After first studying at the Nancy Conservatoire, with the help of Messiaen Béroff entered the Paris Conservatoire, where he studied with Yvonne Loriod and Pierre Sancan, obtaining a premier prix in 1966. The following year he won the Olivier Messiaen Competition and made his debut in Paris. Béroff was already gaining a reputation for the performance of twentieth-century works, particularly of Messiaen, although he began to excel in performances of Debussy, Bartók, Stravinsky and Prokofiev. He has played chamber music with Augustin Dumay and Pierre Amoyal, and worked with conductors including Claudio Abbado, Daniel Barenboim, Leonard Bernstein, Klaus Tennstedt and Giuseppe Sinopoli. Under Pierre Boulez, Béroff played Bartók’s Piano Concerto No. 2 with the London Symphony Orchestra at the Boulez Festival in London and Paris. He has also worked with soprano Barbara Hendricks and cellist Lynn Harrell.
In 1996 Béroff toured Japan, performing Debussy, and the following year worked with The Hague Residentie Orchestra on a project performing the works of Stravinsky. He then gave four recitals of Debussy’s works in Paris, and in 1999 performed with the New York Philharmonic Orchestra and Kurt Masur before touring with the London Philharmonic Orchestra.
A paralysis of one of the fingers on his right hand led Béroff to play many works for the left hand (making an excellent CD of these works for EMI France), and to conduct. In 1988 he began teaching at the University of Bloomington in America, and in 1989 was appointed a professor at the Paris Conservatoire. From 1994 Béroff has taught at the Freiburg Music University.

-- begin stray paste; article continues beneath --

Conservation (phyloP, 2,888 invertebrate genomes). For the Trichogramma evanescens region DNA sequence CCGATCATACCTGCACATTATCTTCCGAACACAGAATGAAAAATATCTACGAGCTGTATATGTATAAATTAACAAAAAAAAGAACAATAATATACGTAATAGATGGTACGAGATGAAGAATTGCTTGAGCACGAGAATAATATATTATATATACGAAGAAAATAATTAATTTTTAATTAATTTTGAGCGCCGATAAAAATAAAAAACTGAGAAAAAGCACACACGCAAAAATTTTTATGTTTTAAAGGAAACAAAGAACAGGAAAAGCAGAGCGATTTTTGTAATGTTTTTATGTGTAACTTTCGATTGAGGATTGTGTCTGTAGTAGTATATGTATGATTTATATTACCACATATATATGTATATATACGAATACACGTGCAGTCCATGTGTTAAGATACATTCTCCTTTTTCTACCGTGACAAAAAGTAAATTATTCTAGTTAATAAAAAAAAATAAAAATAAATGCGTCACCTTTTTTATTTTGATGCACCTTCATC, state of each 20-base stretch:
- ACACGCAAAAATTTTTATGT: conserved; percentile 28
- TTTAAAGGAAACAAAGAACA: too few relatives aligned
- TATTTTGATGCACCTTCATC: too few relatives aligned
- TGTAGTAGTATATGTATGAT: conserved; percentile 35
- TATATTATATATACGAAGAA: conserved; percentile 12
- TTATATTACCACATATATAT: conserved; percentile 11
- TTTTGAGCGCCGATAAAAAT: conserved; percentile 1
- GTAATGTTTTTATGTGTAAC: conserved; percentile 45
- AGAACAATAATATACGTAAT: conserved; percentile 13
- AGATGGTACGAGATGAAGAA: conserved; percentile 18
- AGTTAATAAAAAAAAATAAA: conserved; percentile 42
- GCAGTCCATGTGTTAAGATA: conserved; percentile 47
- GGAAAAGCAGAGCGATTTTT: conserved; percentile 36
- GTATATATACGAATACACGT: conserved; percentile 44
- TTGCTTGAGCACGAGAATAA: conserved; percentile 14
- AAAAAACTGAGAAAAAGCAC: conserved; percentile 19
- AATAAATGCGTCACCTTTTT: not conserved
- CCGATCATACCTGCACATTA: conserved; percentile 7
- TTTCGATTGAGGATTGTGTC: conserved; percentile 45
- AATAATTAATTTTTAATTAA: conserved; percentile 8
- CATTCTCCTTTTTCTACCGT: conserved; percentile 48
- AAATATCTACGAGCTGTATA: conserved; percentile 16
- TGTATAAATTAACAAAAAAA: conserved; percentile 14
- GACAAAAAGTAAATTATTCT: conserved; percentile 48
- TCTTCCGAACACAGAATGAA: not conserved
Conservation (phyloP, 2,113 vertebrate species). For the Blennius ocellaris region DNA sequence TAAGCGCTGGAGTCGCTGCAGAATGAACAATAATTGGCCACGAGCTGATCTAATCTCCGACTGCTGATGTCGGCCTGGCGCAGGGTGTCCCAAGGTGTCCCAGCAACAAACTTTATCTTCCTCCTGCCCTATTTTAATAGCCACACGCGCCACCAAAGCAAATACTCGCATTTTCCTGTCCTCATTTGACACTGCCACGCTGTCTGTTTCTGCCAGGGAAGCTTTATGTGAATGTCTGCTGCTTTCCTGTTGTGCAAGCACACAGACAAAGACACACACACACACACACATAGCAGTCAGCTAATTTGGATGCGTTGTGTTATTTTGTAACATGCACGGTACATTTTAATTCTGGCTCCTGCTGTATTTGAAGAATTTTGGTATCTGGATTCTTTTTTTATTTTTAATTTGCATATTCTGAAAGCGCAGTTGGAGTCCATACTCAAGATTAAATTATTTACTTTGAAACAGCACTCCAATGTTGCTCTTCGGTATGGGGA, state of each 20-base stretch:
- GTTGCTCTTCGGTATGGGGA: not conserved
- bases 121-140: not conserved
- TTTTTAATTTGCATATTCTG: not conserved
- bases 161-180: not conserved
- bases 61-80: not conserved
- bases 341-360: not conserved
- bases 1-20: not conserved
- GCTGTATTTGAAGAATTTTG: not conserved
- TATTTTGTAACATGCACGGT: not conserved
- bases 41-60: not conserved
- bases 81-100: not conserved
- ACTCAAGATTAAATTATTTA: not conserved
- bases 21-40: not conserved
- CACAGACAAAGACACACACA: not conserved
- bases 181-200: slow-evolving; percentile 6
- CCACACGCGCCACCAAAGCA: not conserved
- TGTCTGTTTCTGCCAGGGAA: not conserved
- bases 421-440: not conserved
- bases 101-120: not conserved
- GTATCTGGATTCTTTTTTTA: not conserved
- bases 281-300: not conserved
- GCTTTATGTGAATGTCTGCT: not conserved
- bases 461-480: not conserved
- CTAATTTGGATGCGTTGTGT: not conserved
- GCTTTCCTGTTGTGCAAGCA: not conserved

Some of Béroff’s first recordings were made in 1968 when he was only eighteen: for EMI France he recorded Messiaen’s Quatuor pour la fin du temps, following it the year after with Vingt regards sur l’Enfant Jésus. In the 1970s Béroff recorded Stravinsky’s works for piano, the complete major solo works of Debussy, and the five piano concertos of Prokofiev with Kurt Masur and the Leipzig Gewandhaus Orchestra. With the same forces Béroff made an unusual foray into the Romantic era and recorded works for piano and orchestra by Franz Liszt. The project included such rarities as Liszt’s Grande Fantaisie symphonique sur des thèmes de Lélio de Berlioz, though Béroff plays it in a dry, rather inflexible manner, using little pedal. More successful are the préludes by Messiaen which Béroff recorded in 1979.
1982 saw the recording of a disc of Bach’s concertos for two keyboards, made with Jean-Philippe Collard. In October 1987 he recorded an interesting disc of works for the left hand that includes Saint-Saëns’s Six Études Op. 135, some Bartók and Scriabin, Bach arranged by Brahms, and seven of Godowsky’s arrangements of Chopin’s études. A year later, Béroff made one disc for Deutsche Grammophon, of the Concerto for Left Hand by Ravel, with Claudio Abbado and the London Symphony Orchestra; and in 1998 Philips issued a recording of Poulenc’s Le Bal masqué, conducted by Seiji Ozawa. Béroff’s most recent recordings have been for Denon, and include the complete works of Debussy.
Béroff is obviously aware of where his strengths lie and has confined himself primarily to twentieth-century music, which suits his style and approach to the keyboard.
Role: Classical Artist